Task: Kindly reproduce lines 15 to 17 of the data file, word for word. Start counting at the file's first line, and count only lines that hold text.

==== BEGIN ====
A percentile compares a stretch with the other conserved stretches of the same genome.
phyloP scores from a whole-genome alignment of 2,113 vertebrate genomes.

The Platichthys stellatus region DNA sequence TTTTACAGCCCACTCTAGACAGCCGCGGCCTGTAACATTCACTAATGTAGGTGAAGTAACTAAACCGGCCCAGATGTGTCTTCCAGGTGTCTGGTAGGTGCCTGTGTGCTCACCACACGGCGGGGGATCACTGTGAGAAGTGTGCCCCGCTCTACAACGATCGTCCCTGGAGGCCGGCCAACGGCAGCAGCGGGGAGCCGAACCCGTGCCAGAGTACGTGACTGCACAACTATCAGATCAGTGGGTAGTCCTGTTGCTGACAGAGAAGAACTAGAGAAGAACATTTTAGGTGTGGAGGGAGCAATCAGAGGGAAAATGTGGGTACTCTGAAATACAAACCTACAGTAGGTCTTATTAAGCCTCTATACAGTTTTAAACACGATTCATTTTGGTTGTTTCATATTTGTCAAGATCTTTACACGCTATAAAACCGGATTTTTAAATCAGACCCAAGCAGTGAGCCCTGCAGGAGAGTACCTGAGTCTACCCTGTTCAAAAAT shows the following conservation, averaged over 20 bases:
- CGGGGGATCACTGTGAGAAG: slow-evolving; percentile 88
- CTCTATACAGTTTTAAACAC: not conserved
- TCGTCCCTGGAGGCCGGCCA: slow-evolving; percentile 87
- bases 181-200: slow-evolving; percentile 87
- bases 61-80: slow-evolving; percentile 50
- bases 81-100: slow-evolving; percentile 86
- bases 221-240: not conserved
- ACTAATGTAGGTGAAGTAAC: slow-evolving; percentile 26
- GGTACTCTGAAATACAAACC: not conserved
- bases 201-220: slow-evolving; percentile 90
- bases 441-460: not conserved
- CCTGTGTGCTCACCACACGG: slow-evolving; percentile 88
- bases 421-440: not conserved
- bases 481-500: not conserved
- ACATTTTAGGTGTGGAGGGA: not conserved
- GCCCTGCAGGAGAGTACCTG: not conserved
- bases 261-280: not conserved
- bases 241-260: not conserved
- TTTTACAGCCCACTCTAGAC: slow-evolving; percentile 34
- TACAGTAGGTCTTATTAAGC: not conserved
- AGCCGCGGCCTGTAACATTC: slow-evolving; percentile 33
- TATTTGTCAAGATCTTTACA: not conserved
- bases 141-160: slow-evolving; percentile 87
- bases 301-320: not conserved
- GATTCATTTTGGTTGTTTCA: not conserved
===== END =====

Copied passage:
- CCTGTGTGCTCACCACACGG: slow-evolving; percentile 88
- bases 421-440: not conserved
- bases 481-500: not conserved